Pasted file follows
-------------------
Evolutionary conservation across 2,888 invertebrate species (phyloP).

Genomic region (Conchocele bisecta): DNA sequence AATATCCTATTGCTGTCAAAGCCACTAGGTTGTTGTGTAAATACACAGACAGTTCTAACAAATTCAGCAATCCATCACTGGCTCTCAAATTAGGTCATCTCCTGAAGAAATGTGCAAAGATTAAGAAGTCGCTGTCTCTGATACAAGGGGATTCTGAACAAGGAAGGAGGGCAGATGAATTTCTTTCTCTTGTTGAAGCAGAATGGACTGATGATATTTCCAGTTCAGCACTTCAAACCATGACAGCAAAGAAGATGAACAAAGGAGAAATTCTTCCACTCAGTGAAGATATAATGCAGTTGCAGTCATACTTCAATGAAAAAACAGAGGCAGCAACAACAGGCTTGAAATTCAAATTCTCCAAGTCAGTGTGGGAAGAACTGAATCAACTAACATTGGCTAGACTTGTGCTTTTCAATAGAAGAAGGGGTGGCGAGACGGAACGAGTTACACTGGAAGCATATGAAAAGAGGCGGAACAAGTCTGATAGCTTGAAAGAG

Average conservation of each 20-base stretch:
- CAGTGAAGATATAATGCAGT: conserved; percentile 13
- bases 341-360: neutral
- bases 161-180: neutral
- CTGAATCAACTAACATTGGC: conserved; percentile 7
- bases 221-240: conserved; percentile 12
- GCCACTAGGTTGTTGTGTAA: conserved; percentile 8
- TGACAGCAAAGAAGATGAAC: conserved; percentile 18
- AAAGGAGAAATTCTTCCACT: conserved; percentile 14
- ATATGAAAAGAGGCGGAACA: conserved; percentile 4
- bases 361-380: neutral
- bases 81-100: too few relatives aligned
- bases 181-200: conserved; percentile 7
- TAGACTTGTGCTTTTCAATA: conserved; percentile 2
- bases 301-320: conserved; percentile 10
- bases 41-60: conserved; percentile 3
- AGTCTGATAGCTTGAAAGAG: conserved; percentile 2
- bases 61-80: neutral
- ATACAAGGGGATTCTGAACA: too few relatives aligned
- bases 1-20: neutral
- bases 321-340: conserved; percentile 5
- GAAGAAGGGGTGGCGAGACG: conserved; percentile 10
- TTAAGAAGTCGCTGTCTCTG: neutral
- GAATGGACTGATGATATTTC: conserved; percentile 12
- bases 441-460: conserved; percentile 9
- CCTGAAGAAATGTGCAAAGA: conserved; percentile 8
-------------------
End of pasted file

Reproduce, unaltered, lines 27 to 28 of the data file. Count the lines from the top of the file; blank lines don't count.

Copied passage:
- bases 441-460: conserved; percentile 9
- CCTGAAGAAATGTGCAAAGA: conserved; percentile 8